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I’m doing a lot of thinking about gears lately because I’m preparing content for the Gear Production supplement that will be released with our September issue. Although it’s a figure of speech, I can say that “the gears are turning in my head” with an unusual level of literalness. I’ve found that gears are complex, interesting objects that reward the attention of a curious mind. Pondering the changes that are transforming how gears are designed, tested, manufactured and inspected has been engaging and enlightening. I’m starting to understand how these developments are about to mesh to create new opportunities, especially for users of multitasking machining centers.
So far, I’ve learned that these developments include the appearance of multitasking machines with configurations that lend themselves to gear production. In particular, these configurations involve B-axis and Y-axis capability and four- or five-axis simultaneous operation to generate the required cutting tool maneuvers.
Specially designed cutter bodies enable standard indexable insert styles to be used to mill spur and helical gears. These cutters can be used for a range of gear sizes and modules, depending on the programmed gear-cutting routine executed in the CNC. This makes it unnecessary to have gear hobs or dedicated milling cutters that can produce only one size gear.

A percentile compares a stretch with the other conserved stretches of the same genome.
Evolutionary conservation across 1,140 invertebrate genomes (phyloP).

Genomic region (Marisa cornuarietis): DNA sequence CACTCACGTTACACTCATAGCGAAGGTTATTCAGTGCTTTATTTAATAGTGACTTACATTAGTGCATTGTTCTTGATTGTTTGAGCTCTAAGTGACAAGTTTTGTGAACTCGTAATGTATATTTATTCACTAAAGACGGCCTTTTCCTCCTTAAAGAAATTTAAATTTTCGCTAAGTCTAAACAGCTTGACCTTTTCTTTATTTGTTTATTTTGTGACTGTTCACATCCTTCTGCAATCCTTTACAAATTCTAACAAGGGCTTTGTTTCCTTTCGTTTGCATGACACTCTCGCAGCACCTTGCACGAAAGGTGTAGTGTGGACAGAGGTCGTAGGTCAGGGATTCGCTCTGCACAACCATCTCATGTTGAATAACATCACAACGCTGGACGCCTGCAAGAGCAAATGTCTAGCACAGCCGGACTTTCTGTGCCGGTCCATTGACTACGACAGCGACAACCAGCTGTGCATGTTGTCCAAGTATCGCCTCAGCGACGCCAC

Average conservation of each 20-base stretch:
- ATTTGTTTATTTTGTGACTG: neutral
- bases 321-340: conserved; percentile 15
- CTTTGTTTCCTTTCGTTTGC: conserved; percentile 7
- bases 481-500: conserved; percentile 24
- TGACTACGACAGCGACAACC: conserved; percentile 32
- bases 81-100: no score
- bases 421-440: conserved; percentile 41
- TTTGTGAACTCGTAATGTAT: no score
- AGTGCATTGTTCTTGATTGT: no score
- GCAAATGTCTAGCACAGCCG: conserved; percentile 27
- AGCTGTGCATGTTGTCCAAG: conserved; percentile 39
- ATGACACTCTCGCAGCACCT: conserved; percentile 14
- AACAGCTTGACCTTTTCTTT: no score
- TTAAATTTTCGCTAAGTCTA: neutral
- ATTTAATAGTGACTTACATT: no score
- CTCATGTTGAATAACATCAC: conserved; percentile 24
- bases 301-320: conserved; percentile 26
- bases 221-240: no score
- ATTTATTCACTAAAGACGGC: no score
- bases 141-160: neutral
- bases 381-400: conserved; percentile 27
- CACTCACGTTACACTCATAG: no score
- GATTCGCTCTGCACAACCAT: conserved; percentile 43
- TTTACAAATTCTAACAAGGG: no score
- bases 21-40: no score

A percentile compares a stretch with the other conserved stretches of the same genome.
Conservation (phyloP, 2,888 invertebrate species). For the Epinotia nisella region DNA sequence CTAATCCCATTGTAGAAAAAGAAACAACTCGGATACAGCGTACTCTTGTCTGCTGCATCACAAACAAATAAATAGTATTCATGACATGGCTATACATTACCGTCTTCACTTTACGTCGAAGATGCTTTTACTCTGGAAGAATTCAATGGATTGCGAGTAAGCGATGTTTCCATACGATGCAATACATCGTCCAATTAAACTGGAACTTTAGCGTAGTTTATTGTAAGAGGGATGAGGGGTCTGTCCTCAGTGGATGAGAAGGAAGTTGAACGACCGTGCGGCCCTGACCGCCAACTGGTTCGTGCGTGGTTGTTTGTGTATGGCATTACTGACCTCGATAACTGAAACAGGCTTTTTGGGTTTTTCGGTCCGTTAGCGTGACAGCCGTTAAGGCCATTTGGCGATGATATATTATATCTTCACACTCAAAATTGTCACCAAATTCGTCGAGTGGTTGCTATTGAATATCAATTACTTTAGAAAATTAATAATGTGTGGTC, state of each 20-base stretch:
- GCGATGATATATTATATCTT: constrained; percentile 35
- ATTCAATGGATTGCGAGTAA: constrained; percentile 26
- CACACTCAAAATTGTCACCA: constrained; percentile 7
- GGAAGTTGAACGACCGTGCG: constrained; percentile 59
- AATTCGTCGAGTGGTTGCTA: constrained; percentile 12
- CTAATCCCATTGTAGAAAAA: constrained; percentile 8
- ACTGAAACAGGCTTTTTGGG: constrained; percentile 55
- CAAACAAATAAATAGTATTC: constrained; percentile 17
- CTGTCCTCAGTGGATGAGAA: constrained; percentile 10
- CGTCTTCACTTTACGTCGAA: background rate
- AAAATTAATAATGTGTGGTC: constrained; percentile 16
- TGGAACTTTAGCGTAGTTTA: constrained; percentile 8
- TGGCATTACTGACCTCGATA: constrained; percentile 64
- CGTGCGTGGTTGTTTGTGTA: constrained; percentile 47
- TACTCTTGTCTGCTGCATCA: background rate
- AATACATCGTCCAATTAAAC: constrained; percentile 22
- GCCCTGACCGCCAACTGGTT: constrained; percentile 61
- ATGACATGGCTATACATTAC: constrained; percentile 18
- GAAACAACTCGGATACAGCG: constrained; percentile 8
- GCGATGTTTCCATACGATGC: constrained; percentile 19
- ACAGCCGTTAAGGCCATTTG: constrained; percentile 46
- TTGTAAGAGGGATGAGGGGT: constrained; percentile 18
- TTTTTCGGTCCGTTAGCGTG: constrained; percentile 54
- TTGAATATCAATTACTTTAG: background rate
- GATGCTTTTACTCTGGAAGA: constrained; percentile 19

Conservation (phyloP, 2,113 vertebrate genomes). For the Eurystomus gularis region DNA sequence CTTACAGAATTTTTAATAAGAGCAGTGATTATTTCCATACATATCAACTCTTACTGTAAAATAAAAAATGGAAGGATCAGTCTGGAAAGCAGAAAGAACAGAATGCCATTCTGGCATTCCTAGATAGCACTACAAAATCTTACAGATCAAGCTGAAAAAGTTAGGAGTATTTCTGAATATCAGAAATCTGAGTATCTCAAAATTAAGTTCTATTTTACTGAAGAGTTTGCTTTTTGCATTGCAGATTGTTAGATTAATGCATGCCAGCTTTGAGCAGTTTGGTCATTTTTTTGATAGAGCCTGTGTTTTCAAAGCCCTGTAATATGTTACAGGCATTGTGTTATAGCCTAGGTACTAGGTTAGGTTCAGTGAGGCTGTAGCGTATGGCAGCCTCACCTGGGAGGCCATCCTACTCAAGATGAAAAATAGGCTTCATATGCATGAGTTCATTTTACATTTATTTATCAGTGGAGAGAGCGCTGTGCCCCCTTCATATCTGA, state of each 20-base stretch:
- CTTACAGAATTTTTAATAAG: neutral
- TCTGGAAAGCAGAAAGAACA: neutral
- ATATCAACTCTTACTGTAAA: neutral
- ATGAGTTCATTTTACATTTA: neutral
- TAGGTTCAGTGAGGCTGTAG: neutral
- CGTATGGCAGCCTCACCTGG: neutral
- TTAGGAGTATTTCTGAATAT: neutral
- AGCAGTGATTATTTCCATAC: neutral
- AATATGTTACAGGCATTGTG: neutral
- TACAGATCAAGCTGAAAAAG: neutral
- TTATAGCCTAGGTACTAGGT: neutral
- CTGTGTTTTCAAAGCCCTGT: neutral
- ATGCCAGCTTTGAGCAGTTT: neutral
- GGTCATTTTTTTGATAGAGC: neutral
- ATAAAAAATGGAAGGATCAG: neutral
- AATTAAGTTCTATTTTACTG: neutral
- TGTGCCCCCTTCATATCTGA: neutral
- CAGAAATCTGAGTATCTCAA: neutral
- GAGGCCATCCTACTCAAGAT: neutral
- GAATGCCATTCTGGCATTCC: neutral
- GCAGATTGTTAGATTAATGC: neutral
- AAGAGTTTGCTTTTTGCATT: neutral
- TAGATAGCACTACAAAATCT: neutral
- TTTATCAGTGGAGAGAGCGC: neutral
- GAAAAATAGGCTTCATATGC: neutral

CAM software is likely to offer programming features for gear production on machining centers using disc cutters or hobs, although customized, proprietary software will be required for the most advanced cutter designs that leverage the capability of high-level multitasking machines.
Gears and workpieces with gear-like features are increasingly requisitioned in low volumes or small batch sizes for specialized applications and prototyping. This places a premium on responsive, flexible machining technology that also provides adequate precision and economy.
R&D in gear design is on an upswing. Engineers are experimenting with gear profiles to reduce noise, shed weight, resist wear and boost operational efficiency. Likewise, they are developing component geometry that incorporates gear-like features in one-piece designs to reduce part count and assembly steps.
When developments such as these converge, it usually means some historic shift is underway. Fifteen years ago, the adoption of high speed machining followed a similar chain of interrelated breakthroughs to overcome longstanding process barriers. Now we see gear manufacturing moving into broad, new settings where fresh entrants are being attracted to the field, even as traditional gear production methods are being revitalized.
Whether or not your shop or plant is positioned to follow along, paying attention to changes in gear production will be a good way to evaluate some of the most important trends in machining technology. It’s already changing my thinking.
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Dr. Ing. Deniz Sari will train in Italy before transferring to Chicago, Illinois.